Henley Grove Farm
Whilst working against the badger cull in Somerset, a group of hunt saboteurs came across shocking practices at Henley Grove Farm near Bruton. Large numbers of male calves were taken from their mothers, killed and dumped in piles just metres from the public footpath running through the farm. All this because they cannot produce milk and so were of no benefit to the farm.
The calves were collected by a kennel-hand from the South and West Wilts Hunt, who feed them to their hounds. The hunt worker was filmed collecting bodies at the site on four separate occasions. This is common practice within the dairy industry as fox hunts benefit by obtaining free food for their hounds and the farm benefits by having a 'fallen stock' collection service that is often free.
Both David Bown and his son Phillip Bown (who are directors of Henley Grove Farm Limited) are no strangers to animal abuse, however, as the pair were fined in 2013 after admitting to blocking a badger sett and attempting to gas its inhabitants using their car's exhaust fumes.
According to a sign on the farm, Henley Grove Farm supplies milk to Robert Wiseman Daires, who were later taken over by Müller.
Shooters taking part in this year's horrific badger cull have also been found and prevented from shooting in the fields close to Henley Grove Farm by hunt saboteurs.
Lee Moon, the spokesperson for the HSA said; "Many forms of wildlife persecution, such as badger culling and fox hunting, have strong links with the dairy industry. Fox hunts rely on dead livestock from meat and dairy farmers as a source of free food for their hounds. By consuming dairy products (especially ones manufactured by Müller) you could inadvertently be supporting fox hunts.
Footage given to the Hunt Saboteurs Association (HSA) by independent investigators reveals shocking cruelty at Bonson Wood Game Farm near Bridgewater, Somerset. Activists visited the site on numerous occasions over the summer. Pheasants at the farm, who were used for breeding, were confined to tiny wire cages and fitted with plastic devices known as 'bits' to prevent them from pecking at each other due to the extreme stress of life in a cage. Female birds, unable to escape the male in their cage, had their back feathers ripped out due to repetitive mating. The farm's answer to this was to fit 'saddles' to the birds' backs in order to keep them productive. Huge numbers of birds died in these raised cages and their bodies were simply thrown away like rubbish.
The conditions for the birds who were destined to be packed into crates and sold onto shoots weren't much better. In one of the farm's rearing sheds, which housed 16,400 pheasants, 689 of these died within seven weeks. In another shed, 1,955 of the 21,040 pheasants who were housed there died within seven weeks of hatching. These birds never even made it out of the farm to be released into the countryside. These were just two of the farm's eight rearing sheds.
Among Bonson Wood's customers is the nearby Tetton Shoot. The Tetton Shoot is a member of the newly-formed British Game Alliance (BGA) which runs an assurance scheme that aims to provide 'consumers with responsibly and sustainably sourced produce.' This exposé of Bonson Wood Game Farm, however, explodes this myth and instead reveals the BGA as nothing more than a glossy facade covering up the routine cruelty of intensively reared game birds.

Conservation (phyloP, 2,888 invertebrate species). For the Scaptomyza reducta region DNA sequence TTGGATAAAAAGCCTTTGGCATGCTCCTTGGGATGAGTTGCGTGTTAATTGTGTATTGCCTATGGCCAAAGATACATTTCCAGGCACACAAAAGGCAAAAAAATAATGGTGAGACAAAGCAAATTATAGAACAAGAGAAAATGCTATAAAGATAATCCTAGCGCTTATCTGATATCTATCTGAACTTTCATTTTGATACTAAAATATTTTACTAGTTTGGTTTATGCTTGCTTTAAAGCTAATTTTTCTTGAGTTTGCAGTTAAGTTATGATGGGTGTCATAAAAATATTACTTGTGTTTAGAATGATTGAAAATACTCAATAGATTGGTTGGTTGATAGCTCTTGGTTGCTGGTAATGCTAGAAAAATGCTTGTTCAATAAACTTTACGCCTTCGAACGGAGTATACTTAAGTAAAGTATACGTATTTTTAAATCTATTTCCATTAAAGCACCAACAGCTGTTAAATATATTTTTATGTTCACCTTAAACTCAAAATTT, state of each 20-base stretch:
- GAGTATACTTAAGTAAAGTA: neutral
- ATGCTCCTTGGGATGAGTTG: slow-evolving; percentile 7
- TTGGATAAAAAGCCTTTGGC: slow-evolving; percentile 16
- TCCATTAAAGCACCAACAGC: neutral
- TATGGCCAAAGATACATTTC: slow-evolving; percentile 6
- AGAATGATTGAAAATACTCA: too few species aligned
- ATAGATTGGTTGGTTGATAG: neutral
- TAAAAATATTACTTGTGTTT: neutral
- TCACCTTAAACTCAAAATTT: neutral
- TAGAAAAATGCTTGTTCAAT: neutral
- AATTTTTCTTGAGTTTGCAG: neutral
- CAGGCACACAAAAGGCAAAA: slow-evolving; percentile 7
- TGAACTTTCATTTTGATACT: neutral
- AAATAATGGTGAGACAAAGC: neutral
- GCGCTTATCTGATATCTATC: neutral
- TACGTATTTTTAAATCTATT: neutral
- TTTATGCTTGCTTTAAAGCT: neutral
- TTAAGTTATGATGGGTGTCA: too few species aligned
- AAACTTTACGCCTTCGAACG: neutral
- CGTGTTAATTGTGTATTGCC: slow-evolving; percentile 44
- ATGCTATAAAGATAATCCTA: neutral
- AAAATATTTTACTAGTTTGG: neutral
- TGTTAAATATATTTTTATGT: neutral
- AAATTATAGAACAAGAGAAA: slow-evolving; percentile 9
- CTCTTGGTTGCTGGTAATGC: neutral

Lee Moon, the spokesperson for the HSA said; "The shooting industry relies on factory farms such as Bonson Wood to supply the 50 million pheasants and partidges it releases to be shot each year. The routine cruelty seen at Bonson Wood is the norm among game farms in the UK and our previous exposé of Knowle Game Farm in Kent last year again highlights this. Feather pecking, cannibalism and appallingly high mortality rates are the standard on pheasant farms, no matter how much the industry attempts to say otherwise."
Help us take action against pheasant shooting! If you have any information on a shoot or game farm, please contact us via our tip off hotline: 07443148426

Over 2,644 Pheasants Die In Somerset Game Farm's Sheds from HuntSaboteursAssociation on Vimeo.

Hunt Saboteurs Association News Release 9th July 2018


The Tesco store in Aberystwyth, Ceredigion is fundraising for the Gogerddan Hunt Pony Club as part of their Tesco Bags of Help Grant Scheme. The scheme will enable customers to donate tokens to the Pony Club and Tesco will then convert this into money.

Pony Clubs are an essential part of fox hunting, not only providing financial support, but also grooming future generations to believe that chasing and killing animals for sport is acceptable. Hunts hold special pony club meets, often in school holidays, where young riders are welcomed along and encouraged to become part of the hunt.

Last year Tesco received international condemnation after selling a children's doll dressed as a huntsman. Media outlets from as far afield as America and China covered the story and Tesco were forced to recall the product.

Lee Moon, Spokesperson for the Hunt Saboteurs Association, stated: “If we're feeling generous we can assume that Tesco don't understand the close links between pony clubs and fox hunts. If this is the case then we expect them to quickly withdraw their support once it's made clear to them where their money is going. If they continue to support the Gogerdden hunt it's clear they have no ethics at all and are happy to publicly endorse the chasing and killing of wildlife. Following on from their gaffe last year when they sold a childs toy dressed as a huntsman Tesco need to seriously consider their PR approach as they're starting to look like they're actively recruiting the next generations of hunters for the Countryside Alliance.”




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